Holdsclaw was arrested after an argument with Tulsa Shock player Jennifer Lacy, 29, who told police she was Holdsclaw’s ex-girlfriend. The two were also Atlanta Dream teammates in 2009. Holdsclaw broke the windows to Lacy’s car and shot at it Nov. 13, 2012, police said. No one was injured.
After a late-November court appearance, one of Holdsclaw’s attorneys said he talked with Lacy and they were trying to resolve the case.
“They are still friends and we expect the alleged victim to support a proper resolution of this,” said Edward Garland, an attorney representing Holdsclaw. “In no way did she use the gun to threaten or assault the alleged victim, or do so with a baseball bat.”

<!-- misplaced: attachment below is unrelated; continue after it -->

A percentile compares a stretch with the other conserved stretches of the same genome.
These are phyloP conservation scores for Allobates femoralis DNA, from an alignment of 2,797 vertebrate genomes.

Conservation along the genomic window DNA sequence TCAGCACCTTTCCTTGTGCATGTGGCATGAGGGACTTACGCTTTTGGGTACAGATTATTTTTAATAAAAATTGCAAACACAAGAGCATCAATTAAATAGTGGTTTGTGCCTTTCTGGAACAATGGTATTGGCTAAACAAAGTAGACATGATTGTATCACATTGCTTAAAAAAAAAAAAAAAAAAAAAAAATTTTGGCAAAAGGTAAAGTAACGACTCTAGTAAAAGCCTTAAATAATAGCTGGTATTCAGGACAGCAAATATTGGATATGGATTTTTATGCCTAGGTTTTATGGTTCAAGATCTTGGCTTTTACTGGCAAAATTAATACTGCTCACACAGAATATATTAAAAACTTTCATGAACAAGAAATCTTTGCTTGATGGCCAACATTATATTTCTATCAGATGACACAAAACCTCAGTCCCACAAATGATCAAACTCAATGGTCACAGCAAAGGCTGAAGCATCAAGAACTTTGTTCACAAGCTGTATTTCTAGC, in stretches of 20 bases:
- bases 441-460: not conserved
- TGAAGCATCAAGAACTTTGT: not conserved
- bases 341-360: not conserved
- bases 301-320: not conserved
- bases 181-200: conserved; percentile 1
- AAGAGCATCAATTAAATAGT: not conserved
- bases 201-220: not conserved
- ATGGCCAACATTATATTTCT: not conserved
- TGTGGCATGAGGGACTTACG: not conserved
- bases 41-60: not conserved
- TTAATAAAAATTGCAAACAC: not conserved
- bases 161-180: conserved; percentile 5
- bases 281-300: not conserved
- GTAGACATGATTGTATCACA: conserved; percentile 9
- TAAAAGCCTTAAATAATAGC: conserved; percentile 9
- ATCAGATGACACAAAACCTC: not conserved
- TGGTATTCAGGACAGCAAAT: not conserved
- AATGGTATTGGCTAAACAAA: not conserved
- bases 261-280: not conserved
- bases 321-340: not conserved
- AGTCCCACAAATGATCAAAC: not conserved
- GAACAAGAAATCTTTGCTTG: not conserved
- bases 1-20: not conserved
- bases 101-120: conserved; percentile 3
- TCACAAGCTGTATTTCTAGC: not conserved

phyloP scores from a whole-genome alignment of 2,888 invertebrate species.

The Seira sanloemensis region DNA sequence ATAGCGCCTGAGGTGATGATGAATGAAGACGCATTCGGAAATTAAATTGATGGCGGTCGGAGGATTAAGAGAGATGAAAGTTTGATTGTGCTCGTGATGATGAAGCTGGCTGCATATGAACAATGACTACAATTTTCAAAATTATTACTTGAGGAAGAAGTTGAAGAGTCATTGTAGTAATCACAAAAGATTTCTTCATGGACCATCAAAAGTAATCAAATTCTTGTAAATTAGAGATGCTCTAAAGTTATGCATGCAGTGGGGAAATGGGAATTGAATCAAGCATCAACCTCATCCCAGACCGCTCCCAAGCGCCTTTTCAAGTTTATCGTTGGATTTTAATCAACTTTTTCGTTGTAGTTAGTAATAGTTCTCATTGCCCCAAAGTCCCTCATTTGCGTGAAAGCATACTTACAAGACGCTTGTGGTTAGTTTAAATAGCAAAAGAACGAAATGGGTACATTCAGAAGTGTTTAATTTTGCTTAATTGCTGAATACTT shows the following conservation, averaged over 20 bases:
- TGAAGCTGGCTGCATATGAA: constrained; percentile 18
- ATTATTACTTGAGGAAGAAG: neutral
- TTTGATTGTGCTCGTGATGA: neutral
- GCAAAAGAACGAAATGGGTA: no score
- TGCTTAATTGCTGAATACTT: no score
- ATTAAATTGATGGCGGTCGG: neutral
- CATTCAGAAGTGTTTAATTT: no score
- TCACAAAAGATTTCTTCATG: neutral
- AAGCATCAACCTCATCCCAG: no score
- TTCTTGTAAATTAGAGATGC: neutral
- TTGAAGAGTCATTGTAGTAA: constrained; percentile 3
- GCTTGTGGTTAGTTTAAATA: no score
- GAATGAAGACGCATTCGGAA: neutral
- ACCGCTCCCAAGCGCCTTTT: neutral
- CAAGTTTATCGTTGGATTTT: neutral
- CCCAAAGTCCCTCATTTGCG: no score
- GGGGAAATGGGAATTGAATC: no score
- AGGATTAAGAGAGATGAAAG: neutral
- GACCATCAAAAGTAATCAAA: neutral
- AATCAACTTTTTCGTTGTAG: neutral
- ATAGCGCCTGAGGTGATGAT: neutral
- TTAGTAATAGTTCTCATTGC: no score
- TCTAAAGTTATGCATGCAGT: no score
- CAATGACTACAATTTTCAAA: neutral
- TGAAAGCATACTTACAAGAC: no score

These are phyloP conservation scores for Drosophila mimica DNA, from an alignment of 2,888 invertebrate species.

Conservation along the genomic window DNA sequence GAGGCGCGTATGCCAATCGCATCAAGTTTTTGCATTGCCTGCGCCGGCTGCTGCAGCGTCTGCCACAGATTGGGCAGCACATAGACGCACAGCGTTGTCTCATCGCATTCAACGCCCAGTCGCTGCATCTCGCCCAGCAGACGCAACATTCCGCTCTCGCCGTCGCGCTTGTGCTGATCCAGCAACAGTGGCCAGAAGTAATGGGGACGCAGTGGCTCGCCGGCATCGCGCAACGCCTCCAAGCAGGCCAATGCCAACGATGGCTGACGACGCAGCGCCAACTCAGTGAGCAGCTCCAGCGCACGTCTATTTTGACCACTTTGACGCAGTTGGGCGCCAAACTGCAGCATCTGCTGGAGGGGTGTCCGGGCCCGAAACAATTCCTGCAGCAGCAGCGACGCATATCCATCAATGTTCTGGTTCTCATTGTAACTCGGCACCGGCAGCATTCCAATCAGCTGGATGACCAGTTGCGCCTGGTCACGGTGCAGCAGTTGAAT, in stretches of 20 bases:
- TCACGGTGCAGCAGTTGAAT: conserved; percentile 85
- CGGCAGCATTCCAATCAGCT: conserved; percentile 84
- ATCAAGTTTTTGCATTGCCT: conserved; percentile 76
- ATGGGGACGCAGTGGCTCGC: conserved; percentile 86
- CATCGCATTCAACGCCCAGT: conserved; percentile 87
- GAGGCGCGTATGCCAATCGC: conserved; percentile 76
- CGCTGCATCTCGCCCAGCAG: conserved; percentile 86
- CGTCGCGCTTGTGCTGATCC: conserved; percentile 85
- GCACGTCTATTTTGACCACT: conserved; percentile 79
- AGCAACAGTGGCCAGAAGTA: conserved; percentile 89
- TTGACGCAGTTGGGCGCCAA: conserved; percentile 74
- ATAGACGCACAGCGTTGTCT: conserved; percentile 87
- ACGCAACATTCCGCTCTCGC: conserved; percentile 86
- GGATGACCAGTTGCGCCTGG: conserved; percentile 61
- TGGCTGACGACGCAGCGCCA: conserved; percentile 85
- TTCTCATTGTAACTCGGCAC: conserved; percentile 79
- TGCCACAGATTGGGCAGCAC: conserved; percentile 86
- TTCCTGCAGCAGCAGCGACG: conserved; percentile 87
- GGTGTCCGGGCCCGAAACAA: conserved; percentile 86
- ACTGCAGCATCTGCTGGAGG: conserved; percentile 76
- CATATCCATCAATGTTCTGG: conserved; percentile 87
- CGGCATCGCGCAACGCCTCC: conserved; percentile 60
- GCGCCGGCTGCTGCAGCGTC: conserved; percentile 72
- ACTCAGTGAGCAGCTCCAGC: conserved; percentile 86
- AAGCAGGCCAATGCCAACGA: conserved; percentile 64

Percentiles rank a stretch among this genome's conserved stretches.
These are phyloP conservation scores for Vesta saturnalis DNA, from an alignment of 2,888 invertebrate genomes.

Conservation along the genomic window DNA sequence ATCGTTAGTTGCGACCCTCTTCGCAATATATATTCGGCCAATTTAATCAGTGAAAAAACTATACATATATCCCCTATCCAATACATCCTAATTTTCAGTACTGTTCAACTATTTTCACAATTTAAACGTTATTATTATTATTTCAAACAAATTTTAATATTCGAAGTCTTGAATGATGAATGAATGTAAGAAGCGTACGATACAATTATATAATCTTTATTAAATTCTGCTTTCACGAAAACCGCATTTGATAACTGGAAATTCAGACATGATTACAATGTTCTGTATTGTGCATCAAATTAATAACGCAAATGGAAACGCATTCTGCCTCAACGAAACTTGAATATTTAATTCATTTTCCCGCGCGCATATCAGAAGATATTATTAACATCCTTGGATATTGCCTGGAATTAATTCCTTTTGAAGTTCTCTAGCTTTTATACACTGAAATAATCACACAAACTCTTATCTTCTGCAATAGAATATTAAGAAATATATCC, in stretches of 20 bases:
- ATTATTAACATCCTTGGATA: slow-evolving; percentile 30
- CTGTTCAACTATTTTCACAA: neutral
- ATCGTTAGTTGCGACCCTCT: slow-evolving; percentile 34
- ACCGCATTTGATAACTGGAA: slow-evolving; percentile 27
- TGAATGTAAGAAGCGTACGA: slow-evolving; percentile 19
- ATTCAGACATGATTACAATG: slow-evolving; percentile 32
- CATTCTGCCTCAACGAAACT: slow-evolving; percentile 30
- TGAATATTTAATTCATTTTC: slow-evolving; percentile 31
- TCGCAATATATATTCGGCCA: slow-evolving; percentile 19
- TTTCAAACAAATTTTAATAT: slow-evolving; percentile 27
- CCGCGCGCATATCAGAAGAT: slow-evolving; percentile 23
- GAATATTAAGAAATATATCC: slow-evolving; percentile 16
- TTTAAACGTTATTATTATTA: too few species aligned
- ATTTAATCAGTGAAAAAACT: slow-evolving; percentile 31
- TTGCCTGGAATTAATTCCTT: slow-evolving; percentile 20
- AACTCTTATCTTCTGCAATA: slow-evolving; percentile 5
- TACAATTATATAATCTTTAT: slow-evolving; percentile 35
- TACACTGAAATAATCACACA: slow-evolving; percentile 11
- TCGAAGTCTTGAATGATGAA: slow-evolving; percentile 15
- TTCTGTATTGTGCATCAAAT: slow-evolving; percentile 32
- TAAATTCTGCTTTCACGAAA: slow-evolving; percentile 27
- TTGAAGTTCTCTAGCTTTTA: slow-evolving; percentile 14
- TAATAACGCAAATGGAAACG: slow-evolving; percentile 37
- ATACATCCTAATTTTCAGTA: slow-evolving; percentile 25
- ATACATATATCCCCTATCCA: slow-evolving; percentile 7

He acknowledged that Holdsclaw caused damage to Lacy’s car, but said his client never intended to hurt her.
“Sometimes charges get made that exceed the scope of the actual events,” Garland said, adding that he and his client plan to resolve the case without it going to trial.
Holdsclaw is out on $100,000 bond and a court date has not been scheduled.
Holdsclaw led the University of Tennessee to three consecutive national championships from 1996-98 before beginning a pro career that included six WNBA All-Star selections.
She also played on the U.S. Olympic team that won the gold medal in the 2000 Games. She had 3,025 career points at Tennessee and remains the Southeastern Conference’s career scoring leader.
In September, Holdsclaw returned to her alma mater to discuss her fight with clinical depression, which included a suicide attempt during her pro career.
Holdsclaw recounted how she attempted suicide in 2006 as a member of the Los Angeles Sparks by overdosing on the medication she was taking for clinical depression. She also wouldn't leave her Washington home for a few days in 2004, two years after the death of the grandmother who raised her.
By BRIAN MAHONEY Associated Press